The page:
The systemic control of circadian gene expression

A. Gerber, C. Saini, T. Curie, Y. Emmenegger, G. Rando, P. Gosselin, I. Gotic, P. Gos, P. Franken, U. Schibler*

*Corresponding author for this work

Research output: Contribution to JournalReview articleAcademicpeer-review


The mammalian circadian timing system consists of a central pacemaker in the brain's suprachiasmatic nucleus (SCN) and subsidiary oscillators in nearly all body cells. The SCN clock, which is adjusted to geophysical time by the photoperiod, synchronizes peripheral clocks through a wide variety of systemic cues. The latter include signals depending on feeding cycles, glucocorticoid hormones, rhythmic blood-borne signals eliciting daily changes in actin dynamics and serum response factor (SRF) activity, and sensors of body temperature rhythms, such as heat shock transcription factors and the cold-inducible RNA-binding protein CIRP. To study these systemic signalling pathways, we designed and engineered a novel, highly photosensitive apparatus, dubbed RT-Biolumicorder. This device enables us to record circadian luciferase reporter gene expression in the liver and other organs of freely moving mice over months in real time. Owing to the multitude of systemic signalling pathway involved in the phase resetting of peripheral clocks the disruption of any particular one has only minor effects on the steady state phase of circadian gene expression in organs such as the liver. Nonetheless, the implication of specific pathways in the synchronization of clock gene expression can readily be assessed by monitoring the phase-shifting kinetics using the RT-Biolumicorder.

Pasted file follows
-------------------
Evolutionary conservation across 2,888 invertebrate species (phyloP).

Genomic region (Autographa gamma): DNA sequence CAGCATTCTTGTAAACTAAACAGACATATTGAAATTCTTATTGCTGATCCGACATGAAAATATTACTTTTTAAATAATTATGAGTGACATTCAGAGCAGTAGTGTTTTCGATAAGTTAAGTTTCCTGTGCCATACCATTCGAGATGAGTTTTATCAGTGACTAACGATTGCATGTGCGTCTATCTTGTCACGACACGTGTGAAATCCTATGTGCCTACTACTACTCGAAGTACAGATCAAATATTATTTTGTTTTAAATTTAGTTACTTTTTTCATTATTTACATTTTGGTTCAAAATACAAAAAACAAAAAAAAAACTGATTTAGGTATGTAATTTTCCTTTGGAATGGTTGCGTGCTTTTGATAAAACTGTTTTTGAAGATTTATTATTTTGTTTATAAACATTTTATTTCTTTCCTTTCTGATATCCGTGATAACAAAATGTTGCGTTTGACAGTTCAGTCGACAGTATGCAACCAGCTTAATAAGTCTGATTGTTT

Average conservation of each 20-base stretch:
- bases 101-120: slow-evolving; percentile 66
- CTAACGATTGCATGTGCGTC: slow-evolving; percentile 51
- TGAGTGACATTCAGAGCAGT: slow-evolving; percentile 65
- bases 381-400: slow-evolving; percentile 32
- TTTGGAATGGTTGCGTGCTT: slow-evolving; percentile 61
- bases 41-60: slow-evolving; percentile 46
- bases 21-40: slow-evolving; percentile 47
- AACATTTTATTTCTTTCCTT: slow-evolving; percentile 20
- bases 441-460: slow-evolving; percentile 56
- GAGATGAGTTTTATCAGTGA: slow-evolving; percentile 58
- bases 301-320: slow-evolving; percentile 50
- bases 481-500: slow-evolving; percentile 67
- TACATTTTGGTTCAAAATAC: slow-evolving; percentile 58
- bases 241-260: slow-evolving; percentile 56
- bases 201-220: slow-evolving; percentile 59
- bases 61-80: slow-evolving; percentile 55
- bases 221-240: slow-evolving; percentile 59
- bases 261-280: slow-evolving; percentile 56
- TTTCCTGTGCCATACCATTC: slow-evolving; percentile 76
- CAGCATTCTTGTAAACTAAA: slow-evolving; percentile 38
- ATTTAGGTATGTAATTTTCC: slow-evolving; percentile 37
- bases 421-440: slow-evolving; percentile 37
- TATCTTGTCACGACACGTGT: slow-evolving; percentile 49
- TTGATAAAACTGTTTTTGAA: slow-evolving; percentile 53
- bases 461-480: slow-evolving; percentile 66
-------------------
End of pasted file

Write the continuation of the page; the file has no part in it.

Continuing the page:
Original languageEnglish
Pages (from-to)23-32
Number of pages10
JournalDiabetes, Obesity and Metabolism
Issue numberS1
Publication statusPublished - 1 Sept 2015


  • Actin dynamics
  • Body temperature rhythms
  • Circadian clock
  • Feeding rhythms
  • Glucocorticoid hormones
  • Peripheral oscillators
  • Serum response factor (SRF)
  • Synchronization


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